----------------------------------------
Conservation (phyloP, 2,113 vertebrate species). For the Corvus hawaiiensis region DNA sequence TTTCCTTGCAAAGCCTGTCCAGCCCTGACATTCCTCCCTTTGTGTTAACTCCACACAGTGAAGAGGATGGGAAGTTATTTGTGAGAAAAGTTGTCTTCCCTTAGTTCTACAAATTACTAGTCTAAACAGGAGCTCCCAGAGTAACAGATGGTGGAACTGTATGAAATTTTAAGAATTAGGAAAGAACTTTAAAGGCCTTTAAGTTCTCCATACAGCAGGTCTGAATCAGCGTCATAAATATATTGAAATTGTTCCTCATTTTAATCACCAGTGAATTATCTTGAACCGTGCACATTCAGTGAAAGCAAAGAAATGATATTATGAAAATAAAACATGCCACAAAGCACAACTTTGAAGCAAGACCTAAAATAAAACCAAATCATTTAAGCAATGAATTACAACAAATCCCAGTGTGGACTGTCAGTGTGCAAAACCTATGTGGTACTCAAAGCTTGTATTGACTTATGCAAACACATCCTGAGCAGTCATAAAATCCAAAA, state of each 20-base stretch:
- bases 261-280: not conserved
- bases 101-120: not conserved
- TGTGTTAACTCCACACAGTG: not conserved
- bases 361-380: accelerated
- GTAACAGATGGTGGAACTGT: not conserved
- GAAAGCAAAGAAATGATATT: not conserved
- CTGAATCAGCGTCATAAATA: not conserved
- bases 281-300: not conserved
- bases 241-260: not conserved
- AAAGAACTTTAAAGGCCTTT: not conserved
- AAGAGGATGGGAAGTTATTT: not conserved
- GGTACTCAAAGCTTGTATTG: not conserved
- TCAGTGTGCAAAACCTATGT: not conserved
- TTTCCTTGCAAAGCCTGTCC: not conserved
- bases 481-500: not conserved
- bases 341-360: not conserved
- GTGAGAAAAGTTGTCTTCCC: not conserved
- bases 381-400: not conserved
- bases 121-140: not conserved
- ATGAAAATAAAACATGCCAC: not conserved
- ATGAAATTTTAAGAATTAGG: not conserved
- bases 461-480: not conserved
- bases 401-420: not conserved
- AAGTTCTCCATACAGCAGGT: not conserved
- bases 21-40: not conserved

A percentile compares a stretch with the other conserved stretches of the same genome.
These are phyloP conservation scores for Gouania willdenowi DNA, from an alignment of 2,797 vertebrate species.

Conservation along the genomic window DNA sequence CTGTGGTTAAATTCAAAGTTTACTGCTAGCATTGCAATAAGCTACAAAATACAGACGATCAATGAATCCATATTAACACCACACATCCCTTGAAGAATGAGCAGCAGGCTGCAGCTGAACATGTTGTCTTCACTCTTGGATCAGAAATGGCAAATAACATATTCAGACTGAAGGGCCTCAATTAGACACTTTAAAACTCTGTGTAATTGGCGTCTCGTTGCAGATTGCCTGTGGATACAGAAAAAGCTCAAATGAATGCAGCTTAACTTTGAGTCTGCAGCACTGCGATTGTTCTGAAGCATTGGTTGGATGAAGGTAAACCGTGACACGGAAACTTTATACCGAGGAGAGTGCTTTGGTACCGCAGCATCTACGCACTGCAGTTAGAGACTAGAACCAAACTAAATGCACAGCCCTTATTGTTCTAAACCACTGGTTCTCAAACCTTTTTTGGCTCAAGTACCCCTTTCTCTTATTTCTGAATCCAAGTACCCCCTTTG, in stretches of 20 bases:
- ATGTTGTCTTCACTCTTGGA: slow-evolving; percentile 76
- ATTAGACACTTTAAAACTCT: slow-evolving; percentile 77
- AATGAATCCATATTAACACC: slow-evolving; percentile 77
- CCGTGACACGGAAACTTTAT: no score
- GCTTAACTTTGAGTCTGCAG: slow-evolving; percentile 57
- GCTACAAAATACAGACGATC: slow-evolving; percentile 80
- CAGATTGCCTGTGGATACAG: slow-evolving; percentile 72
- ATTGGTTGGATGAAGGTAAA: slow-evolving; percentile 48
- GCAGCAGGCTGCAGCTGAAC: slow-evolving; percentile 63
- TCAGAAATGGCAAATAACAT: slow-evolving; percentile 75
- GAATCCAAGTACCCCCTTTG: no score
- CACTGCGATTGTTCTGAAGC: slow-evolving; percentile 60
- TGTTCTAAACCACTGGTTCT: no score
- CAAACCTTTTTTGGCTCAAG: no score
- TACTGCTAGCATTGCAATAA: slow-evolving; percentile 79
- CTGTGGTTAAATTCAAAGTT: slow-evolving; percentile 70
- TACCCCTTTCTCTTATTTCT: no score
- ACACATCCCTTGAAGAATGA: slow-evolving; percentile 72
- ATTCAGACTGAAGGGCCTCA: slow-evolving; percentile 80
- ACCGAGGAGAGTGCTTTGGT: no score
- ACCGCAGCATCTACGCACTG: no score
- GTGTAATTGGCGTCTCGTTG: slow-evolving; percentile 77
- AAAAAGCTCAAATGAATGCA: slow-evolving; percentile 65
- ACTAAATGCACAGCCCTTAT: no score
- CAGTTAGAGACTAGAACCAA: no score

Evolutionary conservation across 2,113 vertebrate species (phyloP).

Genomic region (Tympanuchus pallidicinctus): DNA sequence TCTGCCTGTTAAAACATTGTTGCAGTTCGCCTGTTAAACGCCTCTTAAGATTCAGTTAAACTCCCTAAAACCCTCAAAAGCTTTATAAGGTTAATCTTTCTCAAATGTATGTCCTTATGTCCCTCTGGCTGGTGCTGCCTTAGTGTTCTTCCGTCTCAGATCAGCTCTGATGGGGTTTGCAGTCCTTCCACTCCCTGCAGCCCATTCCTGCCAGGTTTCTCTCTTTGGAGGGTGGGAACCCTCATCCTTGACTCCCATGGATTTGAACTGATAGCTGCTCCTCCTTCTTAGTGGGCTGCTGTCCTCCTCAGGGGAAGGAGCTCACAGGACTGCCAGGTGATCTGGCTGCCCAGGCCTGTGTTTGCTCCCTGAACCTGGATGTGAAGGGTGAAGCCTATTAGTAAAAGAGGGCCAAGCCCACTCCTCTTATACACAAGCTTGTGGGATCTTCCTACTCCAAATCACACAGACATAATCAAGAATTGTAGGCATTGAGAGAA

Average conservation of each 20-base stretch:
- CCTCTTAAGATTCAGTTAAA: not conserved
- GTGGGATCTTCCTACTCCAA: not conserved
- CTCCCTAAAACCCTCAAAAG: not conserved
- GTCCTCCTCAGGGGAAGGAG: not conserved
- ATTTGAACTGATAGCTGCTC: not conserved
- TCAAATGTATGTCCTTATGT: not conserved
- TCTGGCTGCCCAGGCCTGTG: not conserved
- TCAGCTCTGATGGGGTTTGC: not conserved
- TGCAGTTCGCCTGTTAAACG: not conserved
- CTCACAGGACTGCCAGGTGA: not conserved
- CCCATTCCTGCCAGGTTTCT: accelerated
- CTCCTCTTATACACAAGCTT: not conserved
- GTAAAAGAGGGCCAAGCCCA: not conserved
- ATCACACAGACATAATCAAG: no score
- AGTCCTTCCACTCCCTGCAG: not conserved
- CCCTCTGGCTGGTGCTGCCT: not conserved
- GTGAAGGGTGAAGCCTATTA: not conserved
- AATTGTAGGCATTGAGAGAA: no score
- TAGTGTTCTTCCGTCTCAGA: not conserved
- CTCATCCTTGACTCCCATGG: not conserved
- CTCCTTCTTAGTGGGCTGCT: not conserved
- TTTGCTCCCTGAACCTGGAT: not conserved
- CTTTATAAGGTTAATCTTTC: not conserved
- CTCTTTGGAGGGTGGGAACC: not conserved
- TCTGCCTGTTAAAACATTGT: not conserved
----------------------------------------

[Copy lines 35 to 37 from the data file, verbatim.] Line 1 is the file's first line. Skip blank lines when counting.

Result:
- GCTACAAAATACAGACGATC: slow-evolving; percentile 80
- CAGATTGCCTGTGGATACAG: slow-evolving; percentile 72
- ATTGGTTGGATGAAGGTAAA: slow-evolving; percentile 48